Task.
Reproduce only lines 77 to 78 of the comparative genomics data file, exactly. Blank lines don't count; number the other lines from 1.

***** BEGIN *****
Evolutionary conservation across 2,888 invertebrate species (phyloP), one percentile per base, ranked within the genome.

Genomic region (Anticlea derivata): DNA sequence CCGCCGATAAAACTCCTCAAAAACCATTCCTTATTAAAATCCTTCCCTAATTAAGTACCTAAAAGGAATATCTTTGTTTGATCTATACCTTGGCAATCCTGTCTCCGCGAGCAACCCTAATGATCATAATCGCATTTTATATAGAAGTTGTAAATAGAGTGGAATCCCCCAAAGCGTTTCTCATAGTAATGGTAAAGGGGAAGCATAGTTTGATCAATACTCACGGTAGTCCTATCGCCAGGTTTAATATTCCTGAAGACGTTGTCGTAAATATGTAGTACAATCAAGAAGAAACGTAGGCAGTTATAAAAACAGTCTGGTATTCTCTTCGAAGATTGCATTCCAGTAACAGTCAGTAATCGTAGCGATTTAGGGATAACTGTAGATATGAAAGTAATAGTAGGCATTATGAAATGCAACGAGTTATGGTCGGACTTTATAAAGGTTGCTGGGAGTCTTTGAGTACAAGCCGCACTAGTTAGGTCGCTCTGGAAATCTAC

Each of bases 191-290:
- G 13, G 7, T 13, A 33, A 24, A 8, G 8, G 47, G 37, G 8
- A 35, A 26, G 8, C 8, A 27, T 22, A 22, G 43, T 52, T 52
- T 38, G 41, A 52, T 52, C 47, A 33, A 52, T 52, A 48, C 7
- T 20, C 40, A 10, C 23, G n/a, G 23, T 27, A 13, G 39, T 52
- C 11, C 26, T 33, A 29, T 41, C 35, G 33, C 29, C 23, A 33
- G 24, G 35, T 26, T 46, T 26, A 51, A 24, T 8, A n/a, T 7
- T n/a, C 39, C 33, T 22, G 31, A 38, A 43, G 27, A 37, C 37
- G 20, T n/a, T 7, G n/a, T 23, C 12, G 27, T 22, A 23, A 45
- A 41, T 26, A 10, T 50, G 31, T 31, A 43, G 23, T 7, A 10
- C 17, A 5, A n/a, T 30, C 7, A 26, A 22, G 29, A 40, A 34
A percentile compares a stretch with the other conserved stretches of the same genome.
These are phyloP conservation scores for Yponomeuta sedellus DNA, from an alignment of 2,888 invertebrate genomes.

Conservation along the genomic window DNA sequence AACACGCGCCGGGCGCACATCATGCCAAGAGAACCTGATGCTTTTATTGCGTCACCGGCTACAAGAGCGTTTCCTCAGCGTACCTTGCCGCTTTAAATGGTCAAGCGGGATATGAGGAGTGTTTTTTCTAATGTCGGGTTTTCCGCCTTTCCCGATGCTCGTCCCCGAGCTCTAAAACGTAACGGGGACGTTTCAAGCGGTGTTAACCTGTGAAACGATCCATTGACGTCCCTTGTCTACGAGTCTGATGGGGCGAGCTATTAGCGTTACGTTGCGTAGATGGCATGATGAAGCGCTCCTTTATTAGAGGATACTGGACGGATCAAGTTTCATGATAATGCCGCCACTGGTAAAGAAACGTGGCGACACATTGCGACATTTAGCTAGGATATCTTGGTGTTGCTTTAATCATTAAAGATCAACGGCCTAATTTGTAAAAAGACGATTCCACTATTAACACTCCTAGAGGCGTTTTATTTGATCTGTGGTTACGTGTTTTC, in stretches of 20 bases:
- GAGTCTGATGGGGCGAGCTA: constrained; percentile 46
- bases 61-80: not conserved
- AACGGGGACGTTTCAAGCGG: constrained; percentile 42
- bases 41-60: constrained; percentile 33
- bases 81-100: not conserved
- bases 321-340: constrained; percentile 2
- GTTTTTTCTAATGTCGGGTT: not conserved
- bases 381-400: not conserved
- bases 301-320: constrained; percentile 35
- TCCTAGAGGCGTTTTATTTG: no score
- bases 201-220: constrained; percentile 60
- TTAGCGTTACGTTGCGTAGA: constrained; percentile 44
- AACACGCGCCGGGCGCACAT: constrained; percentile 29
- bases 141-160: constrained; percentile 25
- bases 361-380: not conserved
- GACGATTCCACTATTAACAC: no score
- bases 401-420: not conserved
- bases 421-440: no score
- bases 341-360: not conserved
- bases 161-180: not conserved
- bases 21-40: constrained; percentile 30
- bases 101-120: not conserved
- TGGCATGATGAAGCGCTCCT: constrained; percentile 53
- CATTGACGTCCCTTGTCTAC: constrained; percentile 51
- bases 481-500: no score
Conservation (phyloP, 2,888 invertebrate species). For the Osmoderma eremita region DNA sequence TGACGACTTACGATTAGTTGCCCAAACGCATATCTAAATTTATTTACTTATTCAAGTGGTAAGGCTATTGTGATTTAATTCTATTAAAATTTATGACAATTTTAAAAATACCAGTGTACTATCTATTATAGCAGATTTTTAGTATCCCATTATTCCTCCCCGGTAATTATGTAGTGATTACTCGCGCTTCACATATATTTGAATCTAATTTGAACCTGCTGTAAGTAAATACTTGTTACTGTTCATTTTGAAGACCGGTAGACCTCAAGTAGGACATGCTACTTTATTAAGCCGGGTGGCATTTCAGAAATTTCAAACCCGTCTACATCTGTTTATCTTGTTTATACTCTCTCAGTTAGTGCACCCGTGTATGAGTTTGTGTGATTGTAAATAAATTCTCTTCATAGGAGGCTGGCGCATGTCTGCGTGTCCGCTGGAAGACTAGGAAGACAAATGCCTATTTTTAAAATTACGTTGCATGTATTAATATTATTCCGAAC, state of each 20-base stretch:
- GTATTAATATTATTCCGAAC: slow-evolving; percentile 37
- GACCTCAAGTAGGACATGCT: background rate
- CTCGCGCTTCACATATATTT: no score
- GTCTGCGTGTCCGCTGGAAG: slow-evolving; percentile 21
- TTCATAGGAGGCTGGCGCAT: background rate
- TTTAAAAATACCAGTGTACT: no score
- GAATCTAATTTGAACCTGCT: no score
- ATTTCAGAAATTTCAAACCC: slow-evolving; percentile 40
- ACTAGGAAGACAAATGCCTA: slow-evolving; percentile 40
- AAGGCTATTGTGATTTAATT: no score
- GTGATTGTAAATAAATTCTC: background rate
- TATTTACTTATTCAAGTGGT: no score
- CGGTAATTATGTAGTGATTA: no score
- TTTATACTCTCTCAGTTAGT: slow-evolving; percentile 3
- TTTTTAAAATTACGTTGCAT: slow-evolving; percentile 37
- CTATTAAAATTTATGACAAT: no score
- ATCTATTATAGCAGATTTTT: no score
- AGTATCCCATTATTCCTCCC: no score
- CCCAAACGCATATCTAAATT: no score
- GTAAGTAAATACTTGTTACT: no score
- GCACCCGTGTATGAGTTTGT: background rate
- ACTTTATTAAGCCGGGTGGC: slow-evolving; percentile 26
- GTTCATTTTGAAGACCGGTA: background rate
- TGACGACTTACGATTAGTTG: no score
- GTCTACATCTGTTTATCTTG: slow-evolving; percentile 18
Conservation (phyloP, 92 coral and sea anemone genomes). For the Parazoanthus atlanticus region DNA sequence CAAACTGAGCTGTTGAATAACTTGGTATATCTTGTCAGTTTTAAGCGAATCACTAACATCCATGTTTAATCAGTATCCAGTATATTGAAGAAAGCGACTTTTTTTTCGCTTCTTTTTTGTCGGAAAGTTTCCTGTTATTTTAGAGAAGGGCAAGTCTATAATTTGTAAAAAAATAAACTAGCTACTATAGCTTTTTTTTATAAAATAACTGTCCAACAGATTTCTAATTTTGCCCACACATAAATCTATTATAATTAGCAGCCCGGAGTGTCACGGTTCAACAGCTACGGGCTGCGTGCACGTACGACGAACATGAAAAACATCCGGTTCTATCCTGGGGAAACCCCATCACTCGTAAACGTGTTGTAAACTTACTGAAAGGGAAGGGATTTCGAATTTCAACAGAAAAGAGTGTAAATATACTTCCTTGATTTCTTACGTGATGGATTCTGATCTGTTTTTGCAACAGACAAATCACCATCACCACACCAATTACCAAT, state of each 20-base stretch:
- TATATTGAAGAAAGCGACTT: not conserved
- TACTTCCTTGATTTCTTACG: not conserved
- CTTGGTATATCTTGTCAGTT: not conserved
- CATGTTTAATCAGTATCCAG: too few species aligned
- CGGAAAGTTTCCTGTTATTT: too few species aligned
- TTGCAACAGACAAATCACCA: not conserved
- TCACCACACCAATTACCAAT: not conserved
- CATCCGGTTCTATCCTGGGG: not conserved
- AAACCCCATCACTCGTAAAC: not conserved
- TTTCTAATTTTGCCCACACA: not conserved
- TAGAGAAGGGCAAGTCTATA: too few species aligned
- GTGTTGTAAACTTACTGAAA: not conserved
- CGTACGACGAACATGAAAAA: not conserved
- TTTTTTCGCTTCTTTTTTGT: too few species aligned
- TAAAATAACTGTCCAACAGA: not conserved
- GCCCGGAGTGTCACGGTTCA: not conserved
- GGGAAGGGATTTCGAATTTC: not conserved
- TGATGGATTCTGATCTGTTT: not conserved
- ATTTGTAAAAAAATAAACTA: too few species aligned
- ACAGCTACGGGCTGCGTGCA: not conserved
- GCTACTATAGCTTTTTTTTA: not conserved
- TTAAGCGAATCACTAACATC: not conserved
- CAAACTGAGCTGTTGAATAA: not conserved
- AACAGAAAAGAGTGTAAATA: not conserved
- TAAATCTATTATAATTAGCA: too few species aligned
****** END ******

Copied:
- AAACCCCATCACTCGTAAAC: not conserved
- TTTCTAATTTTGCCCACACA: not conserved